• 3 cups of fresh basil (purple ruffles leaves and sprigs)
  • 1 bottle clear grape vinegar
  • 2 Tbsp lightly crushed mustard seeds
  • 2 Tbsp coriander seeds


Add the basil leaves and sprigs to a glass bottle filled with clear grape vinegar. Stand in a warm place out of direct sunlight. Shake the bottle every now and then. After 4-5 days strain out the basil leaves and discard, and add more fresh basil to the now beautifully coloured vinegar. Repeat as many times as necessary to achieve a rich flavour and colour. Finally, add the mustard and coriander seeds, label and store in a dark cupboard. Give the bottle a daily shake, and taste after 10 days – it should be spicy and fresh.

Add a dash to olive oil marinades, or mix with 1-2 tablespoons of olive oil, stir briskly and serve over a luscious salad with butter lettuce and sprouts and thinly sliced cucumber. It will be a new taste.


Spaghetti with basil pesto and Parmesan cheese differs from region to region in Italy, depending on where the fresh basil was grown and what olive oil was used. The recipe comes from Florence and is still a classic to this day.

  • 2-4 cloves garlic
  • 2 cups fresh basil leaves, kept in iced water until the last moment before chopping
  • 3 Tbsp pine nuts
  • 3 Tbsp good extra-virgin olive oil
  • 3-6 Tbsp freshly grated Parmesan
  • Sea salt and black pepper to taste
  • 500 g spaghetti – freshly made is best!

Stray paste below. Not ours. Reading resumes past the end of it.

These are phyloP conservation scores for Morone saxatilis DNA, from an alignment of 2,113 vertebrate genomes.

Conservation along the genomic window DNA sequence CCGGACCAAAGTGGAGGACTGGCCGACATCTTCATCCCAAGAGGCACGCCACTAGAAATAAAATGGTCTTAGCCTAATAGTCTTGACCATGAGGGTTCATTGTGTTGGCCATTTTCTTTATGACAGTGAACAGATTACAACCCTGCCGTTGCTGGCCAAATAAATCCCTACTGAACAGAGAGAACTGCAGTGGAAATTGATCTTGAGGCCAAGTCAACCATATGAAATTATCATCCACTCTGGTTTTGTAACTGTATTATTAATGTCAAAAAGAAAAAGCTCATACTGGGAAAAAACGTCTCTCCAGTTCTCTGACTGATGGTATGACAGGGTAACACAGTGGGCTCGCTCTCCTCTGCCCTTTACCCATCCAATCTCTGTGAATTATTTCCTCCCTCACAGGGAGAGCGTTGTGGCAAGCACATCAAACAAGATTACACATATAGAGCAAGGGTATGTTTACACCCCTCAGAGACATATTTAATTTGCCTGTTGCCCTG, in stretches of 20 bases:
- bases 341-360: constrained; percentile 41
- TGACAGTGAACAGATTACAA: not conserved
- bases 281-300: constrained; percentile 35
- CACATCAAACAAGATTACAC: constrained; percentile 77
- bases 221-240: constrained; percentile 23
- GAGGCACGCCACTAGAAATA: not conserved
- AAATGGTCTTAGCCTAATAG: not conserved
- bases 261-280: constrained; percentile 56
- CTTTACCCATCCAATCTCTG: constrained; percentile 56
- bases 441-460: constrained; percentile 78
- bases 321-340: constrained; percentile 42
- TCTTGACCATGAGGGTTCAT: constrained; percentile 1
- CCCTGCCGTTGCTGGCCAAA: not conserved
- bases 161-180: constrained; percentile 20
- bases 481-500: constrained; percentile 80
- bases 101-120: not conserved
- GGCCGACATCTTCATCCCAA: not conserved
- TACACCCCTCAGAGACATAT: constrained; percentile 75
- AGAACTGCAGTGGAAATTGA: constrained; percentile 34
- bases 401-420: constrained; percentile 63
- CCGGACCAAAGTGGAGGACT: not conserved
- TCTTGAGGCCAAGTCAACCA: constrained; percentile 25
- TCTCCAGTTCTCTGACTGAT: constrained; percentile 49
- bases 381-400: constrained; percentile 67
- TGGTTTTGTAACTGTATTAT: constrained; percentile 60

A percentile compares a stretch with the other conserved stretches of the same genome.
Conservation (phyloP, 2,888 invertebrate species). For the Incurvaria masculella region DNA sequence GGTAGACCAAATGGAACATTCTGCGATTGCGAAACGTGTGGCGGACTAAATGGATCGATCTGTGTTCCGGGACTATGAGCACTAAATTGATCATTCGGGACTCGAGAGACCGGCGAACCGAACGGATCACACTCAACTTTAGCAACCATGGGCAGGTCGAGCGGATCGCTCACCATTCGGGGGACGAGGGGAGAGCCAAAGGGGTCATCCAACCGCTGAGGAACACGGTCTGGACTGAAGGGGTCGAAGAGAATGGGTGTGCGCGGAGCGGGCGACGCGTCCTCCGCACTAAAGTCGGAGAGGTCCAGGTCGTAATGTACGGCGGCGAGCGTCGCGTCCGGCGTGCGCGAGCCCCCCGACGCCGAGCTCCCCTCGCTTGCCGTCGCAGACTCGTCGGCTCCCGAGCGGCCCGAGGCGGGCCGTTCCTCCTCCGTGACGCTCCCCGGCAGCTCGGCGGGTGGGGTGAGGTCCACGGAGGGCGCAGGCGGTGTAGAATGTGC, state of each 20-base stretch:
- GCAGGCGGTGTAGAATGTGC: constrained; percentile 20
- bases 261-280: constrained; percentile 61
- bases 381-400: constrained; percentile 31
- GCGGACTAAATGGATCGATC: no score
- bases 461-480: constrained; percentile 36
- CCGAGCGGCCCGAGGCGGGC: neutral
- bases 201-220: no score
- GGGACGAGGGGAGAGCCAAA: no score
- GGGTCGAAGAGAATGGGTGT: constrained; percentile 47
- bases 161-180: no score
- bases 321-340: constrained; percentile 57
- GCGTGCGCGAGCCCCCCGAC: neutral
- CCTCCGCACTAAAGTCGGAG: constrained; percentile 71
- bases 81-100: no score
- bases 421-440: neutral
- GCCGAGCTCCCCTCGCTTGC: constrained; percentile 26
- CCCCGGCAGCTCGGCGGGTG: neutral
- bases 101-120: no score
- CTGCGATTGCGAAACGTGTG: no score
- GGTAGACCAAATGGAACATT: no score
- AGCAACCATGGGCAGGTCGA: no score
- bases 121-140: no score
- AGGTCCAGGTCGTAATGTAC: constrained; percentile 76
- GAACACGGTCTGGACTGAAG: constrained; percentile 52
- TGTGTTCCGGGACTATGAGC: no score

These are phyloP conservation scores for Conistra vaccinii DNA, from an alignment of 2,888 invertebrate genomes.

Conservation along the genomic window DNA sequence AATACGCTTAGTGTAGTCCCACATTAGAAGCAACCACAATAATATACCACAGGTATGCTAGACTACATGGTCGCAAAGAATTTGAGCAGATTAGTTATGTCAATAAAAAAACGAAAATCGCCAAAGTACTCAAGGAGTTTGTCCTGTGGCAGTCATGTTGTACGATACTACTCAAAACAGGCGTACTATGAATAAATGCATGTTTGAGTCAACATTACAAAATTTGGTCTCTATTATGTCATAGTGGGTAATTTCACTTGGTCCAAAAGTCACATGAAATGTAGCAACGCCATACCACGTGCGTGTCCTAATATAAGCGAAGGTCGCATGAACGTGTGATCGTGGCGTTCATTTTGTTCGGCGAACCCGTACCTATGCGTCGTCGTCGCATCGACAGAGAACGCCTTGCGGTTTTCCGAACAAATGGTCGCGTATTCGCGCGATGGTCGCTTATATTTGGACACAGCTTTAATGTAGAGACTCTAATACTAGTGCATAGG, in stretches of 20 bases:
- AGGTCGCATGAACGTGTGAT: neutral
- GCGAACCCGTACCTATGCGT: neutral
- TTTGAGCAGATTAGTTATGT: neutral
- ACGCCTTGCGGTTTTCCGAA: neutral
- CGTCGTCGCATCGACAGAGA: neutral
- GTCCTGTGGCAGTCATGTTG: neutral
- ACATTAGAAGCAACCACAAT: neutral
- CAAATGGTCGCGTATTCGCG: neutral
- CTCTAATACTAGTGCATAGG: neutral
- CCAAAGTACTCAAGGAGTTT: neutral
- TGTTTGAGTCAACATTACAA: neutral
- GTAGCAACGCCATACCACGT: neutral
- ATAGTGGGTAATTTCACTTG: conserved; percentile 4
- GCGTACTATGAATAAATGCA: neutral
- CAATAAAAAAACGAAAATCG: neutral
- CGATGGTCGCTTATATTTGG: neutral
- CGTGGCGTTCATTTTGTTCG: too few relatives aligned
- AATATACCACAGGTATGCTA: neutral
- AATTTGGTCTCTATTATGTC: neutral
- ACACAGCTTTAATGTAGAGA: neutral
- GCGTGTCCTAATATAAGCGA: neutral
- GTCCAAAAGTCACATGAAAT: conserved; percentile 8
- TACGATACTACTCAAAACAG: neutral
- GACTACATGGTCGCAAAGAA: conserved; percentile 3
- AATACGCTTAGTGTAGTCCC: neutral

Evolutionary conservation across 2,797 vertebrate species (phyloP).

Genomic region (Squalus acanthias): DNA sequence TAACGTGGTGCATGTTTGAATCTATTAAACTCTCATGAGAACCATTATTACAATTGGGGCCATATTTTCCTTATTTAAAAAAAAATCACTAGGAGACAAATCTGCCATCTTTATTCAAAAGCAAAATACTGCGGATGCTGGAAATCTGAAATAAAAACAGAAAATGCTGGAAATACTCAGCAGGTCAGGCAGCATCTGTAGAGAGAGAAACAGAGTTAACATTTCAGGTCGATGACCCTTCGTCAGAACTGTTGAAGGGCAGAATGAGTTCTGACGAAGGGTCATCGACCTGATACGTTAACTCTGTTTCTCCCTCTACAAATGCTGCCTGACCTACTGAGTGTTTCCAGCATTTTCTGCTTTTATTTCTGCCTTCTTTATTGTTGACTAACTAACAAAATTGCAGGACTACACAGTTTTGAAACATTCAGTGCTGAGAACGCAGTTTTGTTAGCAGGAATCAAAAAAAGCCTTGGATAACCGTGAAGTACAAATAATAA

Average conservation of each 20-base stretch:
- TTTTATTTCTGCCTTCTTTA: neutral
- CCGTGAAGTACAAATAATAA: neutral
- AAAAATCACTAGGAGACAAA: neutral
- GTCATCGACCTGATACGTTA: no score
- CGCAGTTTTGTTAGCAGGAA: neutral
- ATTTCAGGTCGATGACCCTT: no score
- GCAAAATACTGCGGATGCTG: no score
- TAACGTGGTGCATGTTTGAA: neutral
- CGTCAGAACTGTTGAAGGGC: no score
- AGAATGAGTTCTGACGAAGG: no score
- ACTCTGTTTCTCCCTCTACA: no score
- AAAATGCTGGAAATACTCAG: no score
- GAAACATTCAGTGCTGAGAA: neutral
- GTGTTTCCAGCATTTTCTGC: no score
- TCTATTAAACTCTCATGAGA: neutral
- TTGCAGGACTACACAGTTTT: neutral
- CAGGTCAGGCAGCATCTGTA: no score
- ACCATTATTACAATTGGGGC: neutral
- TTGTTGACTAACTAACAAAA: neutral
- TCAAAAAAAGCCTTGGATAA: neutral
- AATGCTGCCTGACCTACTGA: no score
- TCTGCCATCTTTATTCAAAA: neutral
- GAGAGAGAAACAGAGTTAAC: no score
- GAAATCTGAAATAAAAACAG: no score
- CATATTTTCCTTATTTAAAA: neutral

• Juice of one fresh lemon


Combine the garlic with the fresh basil leaves and pine nuts in a food processor, or crush them together in a mortar and pestle, adding the olive oil little by little – it takes a few minutes to emulsify. Once combined into a smooth paste, gradually add the finely grated cheese, mixing well. Taste for seasoning.

Cook the spaghetti until just tender. Drain well in a large colander and squeeze the lemon juice over the pasta. Mix in the pesto with light movements using two spoons so as not to break the spaghetti, and serve hot.



Used as a medicine since ancient times, basil’s remarkable detoxifying properties are well documented. Basil tea is an excellent de-stressor and detoxifier and is also helpful for migraines, coughs, peptic ulcers, tonsillitis, mouth infections, hypertension, palpitations, indigestion and delayed menstruation. Use ¼ cup fresh leaves to a cup of boiling water. Let the tea stand for five minutes, strain and sip slowly. It can also be cooled and used as a lotion.

In case of infected bites and stings, crush a basil leaf and apply to the area. Basil cream soothes aches and pains and stiffness, and is excellent for athletes and hikers with cramp or sore backs and feet.

Basil bath vinegar is effective for sunburn and scalp infections, and helps with psoriasis and eczema too. Use as a splash or add to the bath or hair-rinsing water after shampooing or as a compress on cotton wool.


This is an effective cream for insect bites, rashes and itchy spots. Save and dry calendula and Elder flowers to make the cream (the flowers can be saved throughout the year as they are seasonal).

  • 1 cup fresh basil leaves
  • ½ cup calendula petals